The American College of Cardiology and American Heart Association (ACC/AHA) recently released a guideline-focused update on dual antiplatelet therapy (DAPT) in patients with coronary artery disease (CAD).

The update was the result of analysis of 11 study findings (including SECURITY, EXCELLENT, RESET, OPTIMIZE, and the OPTIDUAL investigations).

All of these studies evaluated patients treated with coronary stent implantation (predominantly with drug-eluting stents [DES]) who were given either shorter or longer durations of DAPT as well as 1 large, randomized controlled trial of patients 1 to 3 years after myocardial infarction (MI) on the efficacy of DAPT compared with aspirin monotherapy.


Continue Reading

The goal of the update was “to evaluate, update, harmonize, and when possible, simplify recommendations on the duration of DAPT.”

It is important to note that the recommendations for DAPT duration apply to newer-generation stents and generally speaking, only to patients not treated with oral anticoagulant therapy.

First, the guidelines recommend that shorter-duration DAPT can be considered for patients at a lower ischemic risk with high bleeding risk whereas longer-duration DAPT can be considered for patients with the inverse (higher ischemic risk, lower bleeding risk).

In addition, patients with non-ST segment elevation (NSTE) acute coronary syndrome (ACS) and STEMI now have similar recommendations because they, as the report stated, “both are part of the spectrum of acute coronary syndrome.”

More specifically, in patients with ACS (NSTE-ACS or STEMI) treated with DAPT after coronary stent implantation, “it is reasonable to use ticagrelor in preference to clopidogrel for maintenance P2Y12 inhibitor therapy” (class IIa recommendation). The same applies to NSTE-ACS patients treated with medical therapy alone.

For the patients treated with DAPT after stent implantation who are also not high-risk for bleeding complications and do not have a history of stroke or transient ischemic attack (TIA), “it is reasonable to choose prasugrel over clopidogrel for maintenance P2Y12 inhibitor therapy” (class IIa recommendation). The authors cautioned that patients with a prior history of stroke or TIA should not be treated with prasugrel (class III: harm).

The recommended daily dose of aspirin is 81 mg for patients treated with DAPT, bearing in mind that lower doses of aspirin are associated with lower bleeding complications.

In patients receiving triple therapy (aspirin, P2Y12 inhibitor, and oral anticoagulant), clinicians should assess ischemic and bleeding risks, keep triple therapy duration as short as possible, consider clopidogrel as the preferred P2Y12 inhibitor, use a low-dose of aspirin (≤100 mg/day), and note that proton pump inhibitors should be used in patients with a history of gastrointestinal (GI) bleeding and are reasonable to use in those patients with an increased risk of GI bleeding.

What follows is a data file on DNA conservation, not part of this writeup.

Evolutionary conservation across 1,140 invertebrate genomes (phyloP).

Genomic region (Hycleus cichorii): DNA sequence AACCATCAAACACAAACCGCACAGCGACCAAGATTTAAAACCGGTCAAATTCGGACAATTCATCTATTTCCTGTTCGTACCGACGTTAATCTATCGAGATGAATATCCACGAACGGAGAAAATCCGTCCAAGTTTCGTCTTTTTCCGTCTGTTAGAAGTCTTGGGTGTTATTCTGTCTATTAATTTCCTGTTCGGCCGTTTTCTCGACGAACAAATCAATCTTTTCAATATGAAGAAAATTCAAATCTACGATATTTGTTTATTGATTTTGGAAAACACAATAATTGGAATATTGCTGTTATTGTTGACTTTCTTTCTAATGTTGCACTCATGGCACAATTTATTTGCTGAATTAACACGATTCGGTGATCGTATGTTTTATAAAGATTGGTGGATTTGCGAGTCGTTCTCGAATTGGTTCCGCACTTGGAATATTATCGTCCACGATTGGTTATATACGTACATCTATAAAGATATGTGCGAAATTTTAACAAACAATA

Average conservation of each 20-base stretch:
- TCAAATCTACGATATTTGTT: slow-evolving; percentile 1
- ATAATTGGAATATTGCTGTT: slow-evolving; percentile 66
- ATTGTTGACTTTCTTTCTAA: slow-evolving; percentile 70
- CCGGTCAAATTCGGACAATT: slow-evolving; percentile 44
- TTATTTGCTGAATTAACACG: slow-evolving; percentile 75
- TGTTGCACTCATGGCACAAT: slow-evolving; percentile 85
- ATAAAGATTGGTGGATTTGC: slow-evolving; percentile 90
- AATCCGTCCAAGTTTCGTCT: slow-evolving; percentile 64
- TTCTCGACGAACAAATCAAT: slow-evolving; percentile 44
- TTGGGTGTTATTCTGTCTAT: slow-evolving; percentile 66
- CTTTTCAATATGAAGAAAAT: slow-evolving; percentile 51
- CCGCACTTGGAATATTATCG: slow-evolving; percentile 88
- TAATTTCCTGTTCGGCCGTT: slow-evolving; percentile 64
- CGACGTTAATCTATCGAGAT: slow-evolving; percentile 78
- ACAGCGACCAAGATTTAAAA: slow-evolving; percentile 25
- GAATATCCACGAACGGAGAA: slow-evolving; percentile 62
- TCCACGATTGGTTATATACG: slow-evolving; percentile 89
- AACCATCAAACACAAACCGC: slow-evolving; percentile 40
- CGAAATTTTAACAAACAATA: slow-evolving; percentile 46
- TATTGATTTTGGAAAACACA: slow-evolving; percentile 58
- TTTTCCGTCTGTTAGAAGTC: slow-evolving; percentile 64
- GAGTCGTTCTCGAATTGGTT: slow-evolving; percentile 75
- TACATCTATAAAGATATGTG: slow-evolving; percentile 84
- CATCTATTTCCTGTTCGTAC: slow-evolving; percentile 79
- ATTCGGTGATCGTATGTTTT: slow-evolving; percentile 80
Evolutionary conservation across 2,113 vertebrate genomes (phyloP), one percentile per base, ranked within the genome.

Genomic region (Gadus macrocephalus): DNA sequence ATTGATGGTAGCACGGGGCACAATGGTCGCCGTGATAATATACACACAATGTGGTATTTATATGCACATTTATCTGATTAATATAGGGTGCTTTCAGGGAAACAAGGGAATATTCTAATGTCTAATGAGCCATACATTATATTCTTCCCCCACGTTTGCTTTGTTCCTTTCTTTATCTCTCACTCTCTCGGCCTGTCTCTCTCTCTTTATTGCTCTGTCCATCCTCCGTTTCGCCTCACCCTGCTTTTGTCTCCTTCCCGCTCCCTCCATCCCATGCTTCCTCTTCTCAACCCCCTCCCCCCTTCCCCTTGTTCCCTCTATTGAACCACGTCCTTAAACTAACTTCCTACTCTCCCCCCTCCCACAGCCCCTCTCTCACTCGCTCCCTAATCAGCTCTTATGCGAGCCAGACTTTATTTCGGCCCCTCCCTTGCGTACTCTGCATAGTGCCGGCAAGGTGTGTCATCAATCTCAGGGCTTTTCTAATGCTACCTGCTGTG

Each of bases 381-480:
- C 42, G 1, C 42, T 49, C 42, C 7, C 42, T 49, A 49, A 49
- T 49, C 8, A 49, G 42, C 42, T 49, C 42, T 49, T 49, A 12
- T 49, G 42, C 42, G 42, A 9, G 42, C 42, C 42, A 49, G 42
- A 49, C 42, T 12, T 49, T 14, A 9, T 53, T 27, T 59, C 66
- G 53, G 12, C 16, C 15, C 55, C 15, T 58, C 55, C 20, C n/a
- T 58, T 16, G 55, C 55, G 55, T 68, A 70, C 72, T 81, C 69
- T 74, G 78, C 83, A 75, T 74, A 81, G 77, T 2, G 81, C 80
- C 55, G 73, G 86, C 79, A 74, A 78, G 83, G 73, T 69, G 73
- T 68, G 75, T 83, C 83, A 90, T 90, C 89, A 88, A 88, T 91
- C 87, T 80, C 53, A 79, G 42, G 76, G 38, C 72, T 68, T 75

For those patients with stable ischemic heart disease who have been treated with percutaneous coronary intervention (PCI) using a bare metal stent (BMS) treated with DAPT, P2Y12 inhibitor therapy with clopidogrel should be given for a minimum of 1 month (class Ia recommendation). Whereas patients treated with a DES should be given P2Y12 inhibitor therapy with clopidogrel for at least 6 months (class I recommendation).

After BMS or DES implantation in patients with ACS (either NSTE-ACS or STEMI) treated with DAPT, P2Y12 inhibitor therapy—clopidogrel, prasugrel, or ticagrelor—should be given for at least 12 months (class I recommendation). As in the above, the recommended daily dose of aspirin is 81 mg.

Some class IIa recommendations for this patient population include: use of ticagrelor in preference to clopidogrel for P2Y12 inhibitor maintenance therapy and choosing prasugrel over clopidogrel in patients who are not at high bleeding risk and who do not have stroke or TIA history.

Separate recommendations are included for patients with STEMI who are treated with DAPT in conjunction with fibrinolytic therapy. Their P2Y12 inhibitory therapy (in the form of clopiodgrel) should be continued for a minimum of 14 days (class Ia recommendation) and ideally, at least 12 months.

In those patients who must subsequently undergo coronary artery bypass graft (CABG) surgery after stent implantation, P2Y12 inhibitor therapy should continue postoperatively so that DAPT continues until the completion of recommended duration of therapy. In patients with either NSTEM-ACS or STEMI-ACS treated with DAPT undergoing CABG, P2Y12 inhibitor therapy should continue after surgery to complete 12 months of DAPT therapy after ACS.

Finally, the report offers guidelines for the perioperative management regarding timing of elective noncardiac surgery in patients treated with PCI and DAPT, which includes the delay of surgery by 30 days after BMS implantation, and ideally, 6 months after DES implantation.

Reference

Levine GN, Bates ER, Bittle JA, et al; for the American College of Cardiology/American Heart Association Task Force on Clinical Practice Guidelines. 2016 ACC/AHA guideline focused updated on duration of dual antiplatelet therapy in patients with coronary artery disease. A report of the American College of Cardiology/American Heart Association Task Force on Clinical Practice Guidelines. J Am Coll Cardiol. 2016. doi:10.1016/j.jacc.2016.03.513.